He agrees to it but when they arrive at the train station, the zombie outbreak occurs and they end up fighting for their lives on the train to Busan. There is plenty of zombie horror but there is also fantastic character building and social commentary to make this one of the best zombie horror movies in years.
2 THE HOST
Sometimes, horror movie fans just need giant monsters. Everyone knows about the Japanese icon Godzilla but in 2006, Bong Joon-ho brought a new giant monster to the world of cinema with his 2006 South Korean monster film The Host. Not to be confused with the young adult Hollywood movie of the same name, this Asian horror movie pitted a monster against a group of survivors off the Han River.
Unlike many giant monster movies, The Host mostly focused on the relationship of a dysfunctional family that tried to stick together for survival. The movie was a monster success, the highest grossing South Korean film at the time of its release while winning Best Film at the 2007 Asian Film Awards.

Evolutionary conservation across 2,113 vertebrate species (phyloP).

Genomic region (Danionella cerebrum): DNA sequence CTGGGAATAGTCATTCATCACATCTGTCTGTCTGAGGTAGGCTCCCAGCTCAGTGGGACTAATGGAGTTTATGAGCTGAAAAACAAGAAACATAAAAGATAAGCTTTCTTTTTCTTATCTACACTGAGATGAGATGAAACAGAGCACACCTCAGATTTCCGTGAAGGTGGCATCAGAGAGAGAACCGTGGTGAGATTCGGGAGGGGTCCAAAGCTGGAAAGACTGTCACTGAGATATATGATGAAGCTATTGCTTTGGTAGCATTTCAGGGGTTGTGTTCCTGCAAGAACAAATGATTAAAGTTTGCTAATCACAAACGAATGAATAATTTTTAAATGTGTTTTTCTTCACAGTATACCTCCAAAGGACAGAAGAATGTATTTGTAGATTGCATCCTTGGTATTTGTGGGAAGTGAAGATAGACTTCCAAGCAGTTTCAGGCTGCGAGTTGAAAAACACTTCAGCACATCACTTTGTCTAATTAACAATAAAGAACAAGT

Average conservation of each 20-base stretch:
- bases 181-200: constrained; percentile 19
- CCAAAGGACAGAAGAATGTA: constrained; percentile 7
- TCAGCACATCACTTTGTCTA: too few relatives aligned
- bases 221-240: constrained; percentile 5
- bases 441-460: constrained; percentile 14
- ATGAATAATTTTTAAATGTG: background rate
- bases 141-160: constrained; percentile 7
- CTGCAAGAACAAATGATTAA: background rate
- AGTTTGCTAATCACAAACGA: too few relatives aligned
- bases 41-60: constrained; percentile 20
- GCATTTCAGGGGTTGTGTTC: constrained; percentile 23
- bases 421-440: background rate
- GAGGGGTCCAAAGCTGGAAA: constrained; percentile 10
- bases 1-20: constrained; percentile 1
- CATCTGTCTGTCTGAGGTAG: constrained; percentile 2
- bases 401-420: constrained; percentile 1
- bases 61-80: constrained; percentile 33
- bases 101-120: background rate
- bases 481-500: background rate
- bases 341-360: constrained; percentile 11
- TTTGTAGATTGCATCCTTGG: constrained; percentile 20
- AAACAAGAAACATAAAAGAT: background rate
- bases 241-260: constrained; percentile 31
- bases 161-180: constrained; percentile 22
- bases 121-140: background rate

Park Chan-wook is one of the most successful South Korean filmmakers and his masterpiece has to be Old Boy as well as the other two movies in The Vengeance Trilogy -- Sympathy for Mr. Vengeance and Lady Vengeance. However, between those movies and his English language debut with Stoker (2013), he directed an Asian horror movie called Thirst.
As expected with someone like Chan-wook, this was a subverted example of a vampire movie. The movie followed a Catholic priest who fell in love with his friend's wife and then ended up turning into a vampire after a failed medical experiment. It is different, unique and very different from anything Hollywood attempts in the horror genre.